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Published on: Friday, July 14, 2017

by James Dunn

China’s economy has regained momentum, with a surprising jump in both imports and exports in June. Firmer global demand lifted June exports by 11.3% in US dollar terms, up from the 8.7% growth in May. In renminbi terms, exports grew by 17.3% year-on-year in June, while imports climbed 23.1%. China’s trade surplus expanded US$42.8 billion ($55.6 billion), the second-highest level for 2017, with strong global demand expected to underpin export growth into the second half of 2017. Domestic demand also showed surprising strength, with imports rising by 17.2% (in US$) over the month. The growth in imports is good news for Australia’s miners, with iron ore shipments surging in June by 15.4% on an annualised basis, up from 5.5% growth in May.

China’s iron ore imports this year are expected to break 2016’s record of 1.024 billion tonnes, after first-half figures showed another jump in cargoes. In the six months to June 30, imports rose to 539 million tonnes, 9.3% higher than the same period in 2016. Shipments in June were 94.7 million tonnes, up from 91.5 million in May, according to customs data reported yesterday. China is hoovering up ever-larger volumes of low-cost ore to meet resilient demand from mills, which benefited from rising steel prices in the second quarter. The increase is helping the largest miners, including BHP and Rio Tinto, as well as Brazil’s Vale SA, which is bringing on production from its giant S11D project. Australia’s Department of Industry, Innovation and Science estimates that iron ore exports from Australia could rise to 885 million tonnes in 2018 and 897 million tonnes in 2019, from 851 million this year. The department says Australia's earnings from ore exports will ease to $54.7 billion in 2018-19, from $58.2 billion in 2017-18 and $64.5 billion in 2016-17.

The United States is on track to become the world's second largest exporter of liquefied natural gas (LNG) by the end of 2022, just behind Australia and ahead of Qatar, the International Energy Agency (IEA) says. Overall, the IEA expects global LNG export capacity to reach 650 billion cubic metres (bcm) a year by the end of 2022, compared to less than 452 bcm a year in 2016. Of that amount, Australia would have the capacity to export 117.8 bcm a year of LNG, followed by the US with 106.7 bcm a year and Qatar with 104.9 bcm a year, the IEA says. Australia would stay top by adding 30 bcm a year of capacity to its existing capacity by the end of 2022, but the US, which has seen shale gas output surge, is expected to add about 90 bcm a year to its export capacity.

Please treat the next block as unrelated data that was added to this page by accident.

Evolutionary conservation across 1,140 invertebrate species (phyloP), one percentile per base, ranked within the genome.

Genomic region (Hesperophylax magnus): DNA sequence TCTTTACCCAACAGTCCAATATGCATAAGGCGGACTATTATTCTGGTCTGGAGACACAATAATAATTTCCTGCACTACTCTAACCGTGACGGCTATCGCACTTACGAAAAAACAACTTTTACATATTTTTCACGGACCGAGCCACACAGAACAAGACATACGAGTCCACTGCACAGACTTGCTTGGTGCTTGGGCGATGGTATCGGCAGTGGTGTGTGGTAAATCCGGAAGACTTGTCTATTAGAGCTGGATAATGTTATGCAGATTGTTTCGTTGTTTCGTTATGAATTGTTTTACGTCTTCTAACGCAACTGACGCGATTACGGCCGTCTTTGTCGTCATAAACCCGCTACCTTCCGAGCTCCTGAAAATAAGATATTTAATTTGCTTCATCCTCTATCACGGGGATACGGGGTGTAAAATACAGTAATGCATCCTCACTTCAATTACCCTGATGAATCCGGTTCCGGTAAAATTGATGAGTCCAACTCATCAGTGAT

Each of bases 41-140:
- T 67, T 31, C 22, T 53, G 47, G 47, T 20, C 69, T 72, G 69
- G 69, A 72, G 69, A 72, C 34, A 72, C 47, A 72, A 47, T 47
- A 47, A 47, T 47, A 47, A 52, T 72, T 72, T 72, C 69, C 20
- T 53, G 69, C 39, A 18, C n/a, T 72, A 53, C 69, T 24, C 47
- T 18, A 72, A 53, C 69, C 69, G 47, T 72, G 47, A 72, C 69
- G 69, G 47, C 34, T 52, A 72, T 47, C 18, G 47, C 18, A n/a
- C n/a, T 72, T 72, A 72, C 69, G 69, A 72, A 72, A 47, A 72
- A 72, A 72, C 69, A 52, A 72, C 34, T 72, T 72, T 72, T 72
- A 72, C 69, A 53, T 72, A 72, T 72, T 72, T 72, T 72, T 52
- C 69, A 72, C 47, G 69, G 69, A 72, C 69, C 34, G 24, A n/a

Worldwide PC shipments fell 4.3% year-on-year in the second quarter, the 11th straight quarter of declining shipments, according to international research firm Gartner. The PC industry is in a five-year slump, and shipments in the second quarter of this year were the lowest quarterly volume since 2007. Gartner says demand is being hit by higher PC prices due to the impact of component shortages for DRAM (dynamic random access memory), SSDs (solid state drives) and liquid crystal display (LCD) panels. Gartner says the approach to higher component costs varied by vendor: some decided to absorb the component price hike without raising the final price of their devices, while other vendors transferred the costs to the end-user price. While in the business market prices are typically locked in based on the contract, the price hike is having a greater impact in the consumer market, where buying habits are more sensitive to price increases. Gartner says many consumers are willing to postpone their PC purchases until the price pressure eases.

Australian renovation loan volumes are at 7-year highs, with loans for alterations and additions up 10.1% in the year to May. The annual growth for all housing finance was 3.1% in May, with loans for construction and purchase up 2.9%. CommSec says the data suggests that more people have decided to stay put in their current home, deciding to add extra rooms or to revamp kitchens and bathrooms. Conversely, non-housing loan commitments are at the lowest levels for over 14 years. Personal loans are down 18.4% on a year ago, and are running at 14½-year lows.


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